Additionally, when a human-controlled driver was put on the ‘road’ with the autonomous cars and moved around the track in an aggressive manner, the other cars were able to give way to avoid the aggressive driver, improving safety.

The results, to be presented today at the International Conference on Robotics and Automation (ICRA) in Montréal, will be useful for studying how autonomous cars can communicate with each other, and with cars controlled by human drivers, on real roads in the future.

‘Autonomous cars could fix a lot of different problems associated with driving in cities, but there needs to be a way for them to work together,’ co-author Michael He, an undergraduate student at St John’s College, who designed the algorithms for the experiment, told The Autonomist.

‘If different automotive manufacturers are all developing their own autonomous cars with their own software, those cars all need to communicate with each other effectively,’ said co-author Nicholas Hyldmar, an undergraduate student at Downing College, who designed much of the hardware for the experiment.

The two students completed the work as part of an undergraduate research project in summer 2018, in the lab of Dr Amanda Prorok from Cambridge’s Department of Computer Science and Technology.

Many existing tests for multiple autonomous driverless cars are done digitally, or with scale models that are either too large or too expensive to carry out indoor experiments with fleets of cars.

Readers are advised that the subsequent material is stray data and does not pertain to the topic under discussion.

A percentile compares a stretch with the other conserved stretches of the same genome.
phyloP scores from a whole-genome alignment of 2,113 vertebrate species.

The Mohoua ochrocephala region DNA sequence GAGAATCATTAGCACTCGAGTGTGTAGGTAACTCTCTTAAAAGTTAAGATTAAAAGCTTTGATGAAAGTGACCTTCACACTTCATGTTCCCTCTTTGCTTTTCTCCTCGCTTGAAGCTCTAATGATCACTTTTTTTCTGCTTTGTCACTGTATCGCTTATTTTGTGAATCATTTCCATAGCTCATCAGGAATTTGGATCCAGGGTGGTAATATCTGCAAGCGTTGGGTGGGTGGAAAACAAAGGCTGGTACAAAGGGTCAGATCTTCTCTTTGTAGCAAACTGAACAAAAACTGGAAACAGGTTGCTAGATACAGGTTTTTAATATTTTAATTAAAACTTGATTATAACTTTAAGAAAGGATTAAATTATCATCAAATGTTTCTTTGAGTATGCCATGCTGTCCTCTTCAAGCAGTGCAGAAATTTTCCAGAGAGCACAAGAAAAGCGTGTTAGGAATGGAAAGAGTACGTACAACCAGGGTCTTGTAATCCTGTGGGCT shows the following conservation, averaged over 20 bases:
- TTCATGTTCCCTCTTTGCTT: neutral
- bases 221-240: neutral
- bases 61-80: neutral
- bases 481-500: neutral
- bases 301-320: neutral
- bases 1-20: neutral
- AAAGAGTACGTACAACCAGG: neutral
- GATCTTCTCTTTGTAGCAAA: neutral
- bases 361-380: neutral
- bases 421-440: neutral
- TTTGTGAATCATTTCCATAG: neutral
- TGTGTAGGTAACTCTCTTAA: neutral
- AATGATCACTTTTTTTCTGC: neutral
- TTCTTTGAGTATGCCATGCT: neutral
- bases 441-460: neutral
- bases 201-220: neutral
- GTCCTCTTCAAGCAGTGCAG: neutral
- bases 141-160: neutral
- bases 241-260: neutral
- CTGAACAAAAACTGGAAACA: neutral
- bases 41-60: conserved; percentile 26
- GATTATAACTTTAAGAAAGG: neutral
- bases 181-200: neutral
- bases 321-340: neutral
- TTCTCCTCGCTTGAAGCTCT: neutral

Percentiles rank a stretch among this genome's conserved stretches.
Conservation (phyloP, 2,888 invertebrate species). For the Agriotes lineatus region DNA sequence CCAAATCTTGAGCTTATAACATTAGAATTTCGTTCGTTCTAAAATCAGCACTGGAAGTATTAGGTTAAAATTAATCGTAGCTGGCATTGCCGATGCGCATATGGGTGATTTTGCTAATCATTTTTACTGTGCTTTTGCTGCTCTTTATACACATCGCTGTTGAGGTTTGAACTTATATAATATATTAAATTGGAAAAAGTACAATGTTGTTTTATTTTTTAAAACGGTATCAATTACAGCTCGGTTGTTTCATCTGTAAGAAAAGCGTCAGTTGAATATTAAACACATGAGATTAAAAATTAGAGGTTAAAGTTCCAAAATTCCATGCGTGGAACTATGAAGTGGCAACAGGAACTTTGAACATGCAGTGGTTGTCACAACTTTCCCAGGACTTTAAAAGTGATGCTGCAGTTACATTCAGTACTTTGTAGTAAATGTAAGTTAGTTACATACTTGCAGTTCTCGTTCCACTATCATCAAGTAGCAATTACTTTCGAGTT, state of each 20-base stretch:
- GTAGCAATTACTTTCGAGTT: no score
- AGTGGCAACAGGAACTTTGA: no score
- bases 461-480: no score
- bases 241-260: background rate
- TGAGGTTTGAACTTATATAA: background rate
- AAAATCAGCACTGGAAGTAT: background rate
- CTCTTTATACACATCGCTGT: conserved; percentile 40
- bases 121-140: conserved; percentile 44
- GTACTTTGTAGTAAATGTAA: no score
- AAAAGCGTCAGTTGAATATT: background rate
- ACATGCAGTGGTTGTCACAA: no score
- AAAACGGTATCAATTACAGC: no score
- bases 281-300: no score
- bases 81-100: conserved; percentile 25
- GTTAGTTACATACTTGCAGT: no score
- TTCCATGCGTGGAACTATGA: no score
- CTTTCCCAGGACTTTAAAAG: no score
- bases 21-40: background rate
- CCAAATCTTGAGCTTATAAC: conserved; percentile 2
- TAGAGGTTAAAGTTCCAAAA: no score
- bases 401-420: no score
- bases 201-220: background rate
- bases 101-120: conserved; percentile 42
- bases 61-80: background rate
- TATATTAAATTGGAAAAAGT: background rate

Starting with inexpensive scale models of commercially-available vehicles with realistic steering systems, the Cambridge researchers adapted the cars with motion capture sensors and a Raspberry Pi, so that the cars could communicate via wifi.

They then adapted a lane-changing algorithm for autonomous cars to work with a fleet of cars. The original algorithm decides when a car should change lanes, based on whether it is safe to do so and whether changing lanes would help the car move through traffic more quickly. The adapted algorithm allows for cars to be packed more closely when changing lanes and adds a safety constraint to prevent crashes when speeds are low. A second algorithm allowed the cars to detect a projected car in front of it and make space.

They then tested the fleet in ‘egocentric’ and ‘cooperative’ driving modes, using both normal and aggressive driving behaviours, and observed how the fleet reacted to a stopped car. In the normal mode, cooperative driving improved traffic flow by 35 per cent over egocentric driving, while for aggressive driving, the improvement was 45 per cent. The researchers then tested how the fleet reacted to a single car controlled by a human via a joystick.

‘Our design allows for a wide range of practical, low-cost experiments to be carried out on autonomous cars,’ said Prorok. ‘For autonomous cars to be safely used on real roads, we need to know how they will interact with each other to improve safety and traffic flow.’

In future work, the researchers plan to use the fleet to test multi-car systems in more complex scenarios including roads with more lanes, intersections and a wider range of vehicle types.


Reference:
Nicholas Hyldmar, Yijun He, Amanda Prorok. ‘A Fleet of Miniature Cars for Experiments in Cooperative Driving.’ Paper presented at the International Conference on Robotics and Automation (ICRA 2019). Montréal, Canada.